Worthy status of synagogue

Dunedin's former Jewish synagogue is still an imposing sight. Photo by Paul McCredie.
Dunedin's former Jewish synagogue is still an imposing sight. Photo by Paul McCredie.
The entrance gate and bluestone wall built in 1872. Photo by Jonathan Howard.
The entrance gate and bluestone wall built in 1872. Photo by Jonathan Howard.
he Jewish synagogue had a "Ladies Gallery" for female members but this one may not be original....
he Jewish synagogue had a "Ladies Gallery" for female members but this one may not be original. It was probably built by the Masons to accommodate an organ. Photo by Paul McCredie.
The original synagogue is now a living space. The black and white squares are a Masonic...
The original synagogue is now a living space. The black and white squares are a Masonic representation of the floor of King Solomon's Temple and emblematic of human life, chequered with good and evil. Photo by Paul McCredie.

Originally a Jewish synagogue, then home to another minority group - the Freemasons - this Dunedin building recently gained heritage recognition. Kim Dungey reports.

New Zealand's oldest former synagogue is a mysterious place, stark and imposing on the exterior, richly detailed inside.

Despite its location in downtown Dunedin, its walls are mostly hidden from view. And even if shoppers' eyes were drawn from the bluestone wall at street level to the building above, they might not guess what lies within.

Before 1861, only five members of the Jewish faith ventured to settle among Dunedin's overwhelmingly Presbyterian Scottish community, says the New Zealand Historic Places Trust's Susan Irvine, who wrote a report on the building for its recent inclusion on the organisation's register.

But numbers grew rapidly with the arrival of gold-seeking immigrants and in 1862 it was decided to establish a congregation and synagogue.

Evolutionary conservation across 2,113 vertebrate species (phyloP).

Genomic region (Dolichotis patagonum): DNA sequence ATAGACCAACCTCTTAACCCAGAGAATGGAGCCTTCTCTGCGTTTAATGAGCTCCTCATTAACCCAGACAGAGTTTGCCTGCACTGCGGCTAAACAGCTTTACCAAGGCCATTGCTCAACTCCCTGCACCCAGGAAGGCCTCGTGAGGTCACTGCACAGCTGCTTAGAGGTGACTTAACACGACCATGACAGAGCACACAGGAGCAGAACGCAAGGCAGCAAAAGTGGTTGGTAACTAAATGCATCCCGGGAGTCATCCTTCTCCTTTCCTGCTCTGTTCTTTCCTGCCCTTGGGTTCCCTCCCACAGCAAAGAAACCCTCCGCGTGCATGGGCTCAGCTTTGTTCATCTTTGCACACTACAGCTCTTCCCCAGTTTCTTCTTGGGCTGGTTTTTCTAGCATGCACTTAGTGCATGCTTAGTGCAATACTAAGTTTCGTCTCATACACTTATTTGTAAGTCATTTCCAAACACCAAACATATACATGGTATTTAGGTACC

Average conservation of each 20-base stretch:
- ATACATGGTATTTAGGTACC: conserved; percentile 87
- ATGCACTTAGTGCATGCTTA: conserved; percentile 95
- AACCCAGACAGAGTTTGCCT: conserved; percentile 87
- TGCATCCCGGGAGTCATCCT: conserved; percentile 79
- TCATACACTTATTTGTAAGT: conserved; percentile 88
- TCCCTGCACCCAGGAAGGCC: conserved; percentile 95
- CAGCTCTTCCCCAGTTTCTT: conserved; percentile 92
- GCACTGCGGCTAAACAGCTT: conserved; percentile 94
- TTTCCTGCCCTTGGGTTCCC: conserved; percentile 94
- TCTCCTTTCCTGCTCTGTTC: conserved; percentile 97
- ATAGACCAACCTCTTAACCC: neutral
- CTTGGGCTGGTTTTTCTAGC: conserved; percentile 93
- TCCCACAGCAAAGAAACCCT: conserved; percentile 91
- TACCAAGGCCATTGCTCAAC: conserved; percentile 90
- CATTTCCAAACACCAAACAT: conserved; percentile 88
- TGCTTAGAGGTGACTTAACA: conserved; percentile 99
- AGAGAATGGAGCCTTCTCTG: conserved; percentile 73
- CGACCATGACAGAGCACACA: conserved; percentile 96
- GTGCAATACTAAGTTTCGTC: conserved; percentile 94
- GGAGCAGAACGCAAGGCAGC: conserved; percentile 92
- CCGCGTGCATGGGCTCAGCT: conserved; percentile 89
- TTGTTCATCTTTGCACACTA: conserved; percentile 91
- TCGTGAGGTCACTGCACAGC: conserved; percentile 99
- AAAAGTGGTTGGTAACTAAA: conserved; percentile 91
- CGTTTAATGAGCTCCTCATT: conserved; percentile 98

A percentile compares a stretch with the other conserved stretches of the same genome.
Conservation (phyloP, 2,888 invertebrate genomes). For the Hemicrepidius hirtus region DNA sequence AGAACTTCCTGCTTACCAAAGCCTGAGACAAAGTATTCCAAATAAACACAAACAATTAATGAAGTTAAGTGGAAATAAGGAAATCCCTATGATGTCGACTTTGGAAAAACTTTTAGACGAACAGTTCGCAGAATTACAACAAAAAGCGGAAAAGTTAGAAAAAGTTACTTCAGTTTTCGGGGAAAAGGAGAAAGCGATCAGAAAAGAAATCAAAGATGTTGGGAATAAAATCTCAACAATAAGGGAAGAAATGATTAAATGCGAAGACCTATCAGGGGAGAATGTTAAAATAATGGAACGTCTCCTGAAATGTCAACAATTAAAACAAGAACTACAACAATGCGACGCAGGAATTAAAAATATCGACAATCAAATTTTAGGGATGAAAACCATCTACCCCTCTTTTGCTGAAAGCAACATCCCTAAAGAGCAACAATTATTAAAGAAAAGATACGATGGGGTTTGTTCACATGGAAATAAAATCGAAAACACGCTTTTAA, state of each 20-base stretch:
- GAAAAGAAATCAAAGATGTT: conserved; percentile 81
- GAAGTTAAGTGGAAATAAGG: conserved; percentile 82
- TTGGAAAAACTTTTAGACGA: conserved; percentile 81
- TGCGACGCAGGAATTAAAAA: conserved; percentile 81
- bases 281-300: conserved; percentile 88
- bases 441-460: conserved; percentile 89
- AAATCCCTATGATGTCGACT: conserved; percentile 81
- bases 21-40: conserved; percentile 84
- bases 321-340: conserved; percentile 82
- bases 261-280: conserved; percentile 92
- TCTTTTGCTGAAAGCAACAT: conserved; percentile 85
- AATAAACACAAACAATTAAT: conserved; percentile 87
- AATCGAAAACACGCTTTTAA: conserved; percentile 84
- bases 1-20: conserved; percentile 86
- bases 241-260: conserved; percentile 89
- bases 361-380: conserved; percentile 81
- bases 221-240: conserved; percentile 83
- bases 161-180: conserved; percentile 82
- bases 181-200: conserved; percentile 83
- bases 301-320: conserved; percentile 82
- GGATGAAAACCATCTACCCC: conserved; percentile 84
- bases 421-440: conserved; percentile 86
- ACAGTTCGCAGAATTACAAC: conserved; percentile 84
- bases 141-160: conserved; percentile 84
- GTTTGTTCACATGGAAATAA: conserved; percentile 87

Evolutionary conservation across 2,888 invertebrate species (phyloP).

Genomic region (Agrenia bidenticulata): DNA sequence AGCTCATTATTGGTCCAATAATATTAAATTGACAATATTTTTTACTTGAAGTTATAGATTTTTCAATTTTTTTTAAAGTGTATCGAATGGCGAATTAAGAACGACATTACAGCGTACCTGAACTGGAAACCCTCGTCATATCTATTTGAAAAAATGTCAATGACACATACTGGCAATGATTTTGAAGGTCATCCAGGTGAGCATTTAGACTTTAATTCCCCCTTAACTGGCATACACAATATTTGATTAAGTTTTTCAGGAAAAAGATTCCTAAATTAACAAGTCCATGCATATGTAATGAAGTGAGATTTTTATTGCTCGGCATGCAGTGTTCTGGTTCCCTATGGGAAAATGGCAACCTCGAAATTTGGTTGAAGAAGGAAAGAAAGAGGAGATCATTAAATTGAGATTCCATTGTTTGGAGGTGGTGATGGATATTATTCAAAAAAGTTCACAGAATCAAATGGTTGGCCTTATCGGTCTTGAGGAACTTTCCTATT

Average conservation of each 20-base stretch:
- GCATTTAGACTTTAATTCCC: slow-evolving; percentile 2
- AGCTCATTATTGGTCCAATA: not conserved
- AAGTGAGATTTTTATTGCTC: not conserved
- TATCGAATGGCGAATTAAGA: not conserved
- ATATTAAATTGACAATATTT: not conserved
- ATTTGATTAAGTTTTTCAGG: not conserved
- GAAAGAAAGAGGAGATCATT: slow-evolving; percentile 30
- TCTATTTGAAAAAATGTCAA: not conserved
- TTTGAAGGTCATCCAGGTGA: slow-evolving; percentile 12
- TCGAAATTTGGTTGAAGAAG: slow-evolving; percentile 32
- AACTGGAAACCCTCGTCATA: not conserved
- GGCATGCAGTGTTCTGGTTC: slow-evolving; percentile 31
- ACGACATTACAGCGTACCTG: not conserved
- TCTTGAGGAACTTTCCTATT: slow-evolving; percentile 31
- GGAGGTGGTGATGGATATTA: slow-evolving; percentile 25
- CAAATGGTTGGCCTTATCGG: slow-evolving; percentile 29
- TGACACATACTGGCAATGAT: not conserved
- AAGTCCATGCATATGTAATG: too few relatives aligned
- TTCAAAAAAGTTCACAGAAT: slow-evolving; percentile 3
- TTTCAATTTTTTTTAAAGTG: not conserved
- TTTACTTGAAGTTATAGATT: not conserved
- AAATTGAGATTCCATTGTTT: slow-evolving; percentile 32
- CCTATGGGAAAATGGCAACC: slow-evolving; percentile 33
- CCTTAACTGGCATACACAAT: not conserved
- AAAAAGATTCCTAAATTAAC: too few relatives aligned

The preferred site, on the corner of Moray Pl and View St, was bought by the Congregational Church so the Jewish community settled on a steep, triangular section nearby and engaged William Clayton, an Australian who had studied architecture in Europe.

Opened in 1864, with sturdy walls measuring 45cm thick, the synagogue was a tabernacle of English bond brickwork set on high bluestone foundations.

The building's plain exterior was relieved only by round-headed windows, the congregation planning to erect a more imposing facade later. But the interior was richly and colourfully ornamented, with rows of pews for gentlemen members and a gallery for women and children.

The Otago Daily Times commented on the imposing effect of the Ark of the Covenant, which consisted of four Corinthian columns in white and gold, topped with an elaborate carved arch. The covering in front of the ark was crimson silk velvet and the approach was by circular steps, imitating black and white marble: "The reading desk or pulpit is placed in the centre and is one of the most elaborate pieces of workmanship we have seen in the province. Like the Ark, it is painted in pure white, with gold mouldings and surrounded by sixteen pillars in sienna marble."